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  • Sit in a chair with your back straight and both feet flat on the floor
  • Gently kick your injured foot back under the chair and, as you do, drop your head forward
  • Slowly bring the leg forward, straightening it out in front of you and bring your head up at the same time.
  • It might help to imagine there is a string attached to your forehead and the end of your toe
  • The aim of this exercise - as with all nerve gliding exercises - is to relax one end of the injured nerve while gently tugging on the other end


How Often?

Repeat 10 times on affected leg, twice daily








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Scraping, a manual, ancient practice where pain points are worked with a gua sha (smooth-edged tool), reportedly increases blood flow by up to 400 per cent more than foam rolling and massage guns. By breaking up old, damaged blood vessels to promote new growth and healing, these tools are useful for getting into the nooks and crannies of a pain point, especially in delicate areas like along the shin muscles and under the foot.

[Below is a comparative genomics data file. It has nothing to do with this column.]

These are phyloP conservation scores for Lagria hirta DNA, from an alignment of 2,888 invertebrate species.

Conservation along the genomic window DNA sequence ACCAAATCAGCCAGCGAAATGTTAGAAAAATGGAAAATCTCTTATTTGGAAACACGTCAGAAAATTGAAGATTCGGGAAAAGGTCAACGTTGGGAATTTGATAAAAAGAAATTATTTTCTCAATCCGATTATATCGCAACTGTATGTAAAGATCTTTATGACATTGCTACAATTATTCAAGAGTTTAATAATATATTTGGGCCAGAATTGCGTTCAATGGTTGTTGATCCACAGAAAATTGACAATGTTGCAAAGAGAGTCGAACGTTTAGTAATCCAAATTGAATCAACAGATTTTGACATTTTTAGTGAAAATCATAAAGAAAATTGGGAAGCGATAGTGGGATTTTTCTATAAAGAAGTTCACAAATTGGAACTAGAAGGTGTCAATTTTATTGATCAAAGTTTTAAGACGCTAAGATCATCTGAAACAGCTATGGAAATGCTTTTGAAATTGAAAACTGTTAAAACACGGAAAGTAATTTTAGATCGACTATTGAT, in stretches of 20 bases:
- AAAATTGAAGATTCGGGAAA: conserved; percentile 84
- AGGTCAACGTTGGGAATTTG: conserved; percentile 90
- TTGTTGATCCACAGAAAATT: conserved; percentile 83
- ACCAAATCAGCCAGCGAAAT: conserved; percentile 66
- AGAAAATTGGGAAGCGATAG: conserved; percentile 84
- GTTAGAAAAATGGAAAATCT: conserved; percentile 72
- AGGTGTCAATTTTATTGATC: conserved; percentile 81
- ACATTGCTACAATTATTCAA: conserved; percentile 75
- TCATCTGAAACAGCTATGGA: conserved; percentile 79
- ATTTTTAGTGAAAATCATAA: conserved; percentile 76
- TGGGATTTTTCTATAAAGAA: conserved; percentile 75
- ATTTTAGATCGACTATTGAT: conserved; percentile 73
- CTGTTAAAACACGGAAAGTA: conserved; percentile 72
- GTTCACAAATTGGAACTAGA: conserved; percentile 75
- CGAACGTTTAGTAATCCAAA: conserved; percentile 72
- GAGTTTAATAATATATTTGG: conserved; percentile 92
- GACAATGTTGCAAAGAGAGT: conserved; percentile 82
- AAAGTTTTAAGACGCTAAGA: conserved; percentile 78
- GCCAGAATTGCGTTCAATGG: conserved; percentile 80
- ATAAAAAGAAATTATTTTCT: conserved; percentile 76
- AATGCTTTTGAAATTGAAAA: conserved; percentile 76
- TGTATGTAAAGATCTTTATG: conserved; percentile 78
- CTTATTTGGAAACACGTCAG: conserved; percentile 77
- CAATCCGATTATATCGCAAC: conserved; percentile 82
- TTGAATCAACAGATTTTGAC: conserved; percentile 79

Tim Tian has taken the scraper idea and supercharged it, creating a manual, triangular tool that blends heat and vibration therapy. “Cold blades stiffen muscles, blocking a deep release,” he says.

The heated scraper device takes just three seconds to reach 50ºC. This helps muscles soften, making it easier to massage away tension, increase blood flow and promote healing. The scraper is specially great for alleviating delayed onset muscle soreness (DOMS) in the quads, and provides a relaxing switch-up from the foam roller slog.